Say what you will about the hyper-commercialization of film, Marxist cinema is still alive — at least in a limited way, living as it would in an American capitalist society: on the fringes. In “Captain Fantastic,” a family that ascribes to these same values also finds itself removed, by choice, from the grasps of mainstream society, settled in rural Washington.

At the head of the Cash family is Ben (Viggo Mortensen, “A History of Violence”), a man who, with his wife, has propped up a remote settlement to teach their children about life in a way a standardized education could not. They exercise daily, hunt for their own food and read constantly. The Cash family has established an intellectual utopia to create “philosopher kings” of their children — in which the word “interesting” is banned — anyone who expresses an opinion is invited to explain it to open ears and celebrations of Christmas are left by the wayside in favor of Noam Chomsky Day, to honor the beloved linguist.

When Ben’s wife dies, the dynamics of the family change considerably, forced to enter and confront American society to attend her funeral. This proves quite the challenge for the Cashes, who pride themselves on their intellectual and physical strength. As Bodevan (George MacKay, “Pride”), the oldest child, cries in frustration to his father, “Unless it comes out of a book, I don’t know anything!” Bodevan, or Bodie for short, may be able to parse between “Trotskyite” and “Trotskyist” while declaring himself as a Maoist, but he is far from competent at talking to girls. The five other children, whose names—Kielyr, Vespyr, Rellian, Zaja and Nai—are meant to signify their unending uniqueness in the world, also struggle to adapt to their surroundings. Only Rellian (Nicholas Hamilton, “Strangerland”), a rebellious tween, expresses anger at his father for bringing the family out to the western wilderness.

“Captain Fantastic” is, above all, a master class in emotions, a study of how actors can remain human even when their characters are far from relatable. Individuals who live in the forest and are taught to hate organized religion, schools, medicine — really anything at all — are few and far between, yet the six children are so believable at their core, so dedicated to their father’s teachings that it’s impossible not to sympathize with them when their grandfather threatens to take custody. Ben is a complex and rather compelling character by default, but Mortensen brings a dedication and heightened intellect to the role that flashes when he speaks his rather non-flashy dialogue. Frank Langella (“Frost/Nixon”) plays Ben’s father-in-law with gravitas, bringing a quiet yet looming and brooding presence to the film’s chief antagonist. Kathryn Hahn (“The Visit”) and Steve Zahn (“Dallas Buyers Club”) blend in perfectly as supposedly “good” and “responsible” parents who have subscribed to the American consumerist parenting guide en masse that the Cash family so despises.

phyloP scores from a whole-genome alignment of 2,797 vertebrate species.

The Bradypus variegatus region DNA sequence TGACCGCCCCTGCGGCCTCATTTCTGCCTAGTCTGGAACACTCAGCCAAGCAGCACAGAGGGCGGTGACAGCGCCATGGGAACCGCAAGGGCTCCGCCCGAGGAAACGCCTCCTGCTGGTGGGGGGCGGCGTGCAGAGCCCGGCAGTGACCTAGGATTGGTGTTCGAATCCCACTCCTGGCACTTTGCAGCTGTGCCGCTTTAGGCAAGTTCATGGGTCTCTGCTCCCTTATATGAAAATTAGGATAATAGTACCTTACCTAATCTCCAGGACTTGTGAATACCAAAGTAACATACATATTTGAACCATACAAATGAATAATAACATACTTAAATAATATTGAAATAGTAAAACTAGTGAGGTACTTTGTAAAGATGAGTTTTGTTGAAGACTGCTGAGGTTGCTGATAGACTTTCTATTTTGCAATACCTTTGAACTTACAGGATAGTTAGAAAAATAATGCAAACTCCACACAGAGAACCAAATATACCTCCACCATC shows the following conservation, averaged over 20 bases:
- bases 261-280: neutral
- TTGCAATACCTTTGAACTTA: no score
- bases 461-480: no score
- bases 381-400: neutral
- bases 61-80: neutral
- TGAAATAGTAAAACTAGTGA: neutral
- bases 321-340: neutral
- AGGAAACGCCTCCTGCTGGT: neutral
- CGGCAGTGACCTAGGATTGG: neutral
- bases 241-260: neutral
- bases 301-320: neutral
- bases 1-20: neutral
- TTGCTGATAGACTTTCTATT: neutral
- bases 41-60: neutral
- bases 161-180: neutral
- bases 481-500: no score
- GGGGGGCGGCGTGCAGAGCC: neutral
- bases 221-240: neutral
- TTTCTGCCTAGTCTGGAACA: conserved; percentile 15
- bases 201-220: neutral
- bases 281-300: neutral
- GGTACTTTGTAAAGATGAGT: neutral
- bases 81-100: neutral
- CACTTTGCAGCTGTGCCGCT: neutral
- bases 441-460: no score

Though, the film can stumble when it succumbs to, instead of subverting, easy choices. Bodie’s cultural blank spots are taken to their logical extreme — literally being unable to speak to a girl when he sees her or, later, proposing to wed a girl after meeting her that day. He may have only read books, but surely they had protagonists wait before proposing marriage. The symbolism is also a bit too pronounced. The family only listens to classical music and the film dispels with a typical film score for something more rustic, so, of course, “My Heart Will Go On” from “Titanic” blares through the speakers in a grocery store. The family drives around in a converted school bus, painted green and retrofitted like an RV, a clear allusion to the family’s unorthodox translations of what happens in a typical American household and life.

Yet, ultimately, the film is a success because it’s unafraid to explore and often defend the family’s experimental living. Writer and Director Matt Ross (“28 Hotel Rooms”) clearly did his research, diving into the worlds of Noam Chomsky and the Slovenian philosopher Slavoj Zizek, whose theory of over-identification as a strategy to upend societal norms clearly informed the family’s method of scaring cops away from arresting Ben. The line is repeated continuously throughout, but it’s ultimately true: “We’re defined by our actions, not our words.” We may criticize our society to no end, but Ross has actually shown us what we could be.

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